Compressed Air Energy Storage Plant
Energy Systems Design and Analysis Project
The undergraduate Energy Systems Design and Analysis course is a project based class. I worked in a group of four students to design the theoretically most efficient and economical Compressed Air Energy Storage (CAES) Power Plant.
Compressed Air Energy Storage (CAES) is a technology that utilizes off-peak load power generation from renewable sources like solar or wind to compress air and store it underground, which is then used to generate power during peak power loads. A CAES plant consists of 4 main phases: the compression phase, the heat storage which acts also as a heat exchanger phase, the cavern & air containment phase and the expansion phase.
The work was equally divided between the team by phase of the plant. My role on the team was to perform thermodynamic and economic analysis of the containment and expansion phases, assist in material selection, and calculate and optimize the total efficiency and profitability of the plant.
I used MATLAB and Engineering Equation Solver to numerically simulate the thermodynamic processes that take place in the different phases. A different script was created to carry out the economic analysis of the phases. The scripts were parametric which made it easy to vary key parameters and automate the simulation and optimization process.
Development of the containment phase required extensive knowledge of Bernoulli’s Principles as well as an understanding of realistic assumptions one could make in this scenario. The benefits and drawbacks of constant pressure caverns and constant volume caverns had to be weighed in terms of cost and feasibility. The compression phase had a similar process, with isothermal and adiabatic compression cycles being weighed against each other.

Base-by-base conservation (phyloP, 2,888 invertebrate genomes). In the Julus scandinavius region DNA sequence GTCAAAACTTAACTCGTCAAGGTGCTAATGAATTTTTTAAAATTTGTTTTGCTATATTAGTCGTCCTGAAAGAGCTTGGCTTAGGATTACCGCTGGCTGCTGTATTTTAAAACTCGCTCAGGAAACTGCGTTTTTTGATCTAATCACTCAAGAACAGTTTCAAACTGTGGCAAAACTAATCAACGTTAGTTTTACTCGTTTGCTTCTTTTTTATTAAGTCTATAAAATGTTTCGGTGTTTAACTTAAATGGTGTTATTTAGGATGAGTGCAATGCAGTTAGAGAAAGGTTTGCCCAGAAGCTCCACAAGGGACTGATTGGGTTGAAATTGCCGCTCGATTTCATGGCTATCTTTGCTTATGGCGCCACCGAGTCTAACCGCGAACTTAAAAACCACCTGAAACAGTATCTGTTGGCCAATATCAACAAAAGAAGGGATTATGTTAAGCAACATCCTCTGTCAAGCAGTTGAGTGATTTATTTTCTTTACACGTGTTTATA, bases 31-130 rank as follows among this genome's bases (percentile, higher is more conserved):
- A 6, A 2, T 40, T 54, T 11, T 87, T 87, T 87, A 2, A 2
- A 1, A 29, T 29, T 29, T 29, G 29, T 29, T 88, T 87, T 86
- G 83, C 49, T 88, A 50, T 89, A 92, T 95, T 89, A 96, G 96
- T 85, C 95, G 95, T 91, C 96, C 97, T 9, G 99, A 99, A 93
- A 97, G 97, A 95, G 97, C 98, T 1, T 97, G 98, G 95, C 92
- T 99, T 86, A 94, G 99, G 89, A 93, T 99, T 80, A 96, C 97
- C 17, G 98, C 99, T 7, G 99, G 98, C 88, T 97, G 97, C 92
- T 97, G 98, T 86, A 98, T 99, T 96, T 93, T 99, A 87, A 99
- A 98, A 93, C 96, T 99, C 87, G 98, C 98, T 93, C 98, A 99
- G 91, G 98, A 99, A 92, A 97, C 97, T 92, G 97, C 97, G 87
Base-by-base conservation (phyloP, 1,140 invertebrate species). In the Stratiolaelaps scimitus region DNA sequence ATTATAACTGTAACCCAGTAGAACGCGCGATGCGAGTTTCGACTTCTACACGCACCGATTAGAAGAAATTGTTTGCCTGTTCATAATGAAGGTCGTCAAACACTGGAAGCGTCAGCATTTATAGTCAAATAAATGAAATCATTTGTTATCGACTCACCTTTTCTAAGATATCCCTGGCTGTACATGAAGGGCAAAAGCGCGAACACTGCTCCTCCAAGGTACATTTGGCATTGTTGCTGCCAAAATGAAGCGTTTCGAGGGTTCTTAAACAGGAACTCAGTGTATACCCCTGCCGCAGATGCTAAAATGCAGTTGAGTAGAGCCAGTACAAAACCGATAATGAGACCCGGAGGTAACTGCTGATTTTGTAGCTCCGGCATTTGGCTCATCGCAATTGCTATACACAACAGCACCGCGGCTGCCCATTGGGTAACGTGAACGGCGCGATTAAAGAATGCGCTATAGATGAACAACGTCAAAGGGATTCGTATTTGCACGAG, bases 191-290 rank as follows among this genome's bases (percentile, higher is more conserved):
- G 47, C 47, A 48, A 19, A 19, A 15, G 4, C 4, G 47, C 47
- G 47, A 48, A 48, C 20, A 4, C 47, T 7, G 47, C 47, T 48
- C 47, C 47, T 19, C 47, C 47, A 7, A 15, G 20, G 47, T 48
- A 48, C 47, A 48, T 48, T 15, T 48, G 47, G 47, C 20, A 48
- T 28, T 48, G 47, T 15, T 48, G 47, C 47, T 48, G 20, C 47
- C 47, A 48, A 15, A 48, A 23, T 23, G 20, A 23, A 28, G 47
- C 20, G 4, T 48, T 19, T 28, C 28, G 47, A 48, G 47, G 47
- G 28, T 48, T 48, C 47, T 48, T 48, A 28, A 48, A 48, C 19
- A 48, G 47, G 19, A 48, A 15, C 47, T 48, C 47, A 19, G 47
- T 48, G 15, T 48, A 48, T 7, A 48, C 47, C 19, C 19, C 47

The final CAES facility was optimized for the lowest levelized cost of energy, which would in turn result in the highest profitability. Fixed as well as yearly costs were taken into account. It was determined decreasing the size of the heat storage, sacrificing efficiency, as well as using more natural gas per day than initially thought would save money over the lifetime of the plant and bring the LCOE down to 0.0703 cents per kilowatt hour.
Though designing a CAES facility that exceeds current capabilities without increasing cost will take much longer than a single semester, our relatively shallow investigation still revealed room for improvement in the heat storage, heat exchanger, and expansion subsystems. Once technological advancements in heat storage application for CAES occur, CAES will without a doubt be a significant energy source alongside other renewable energy resources.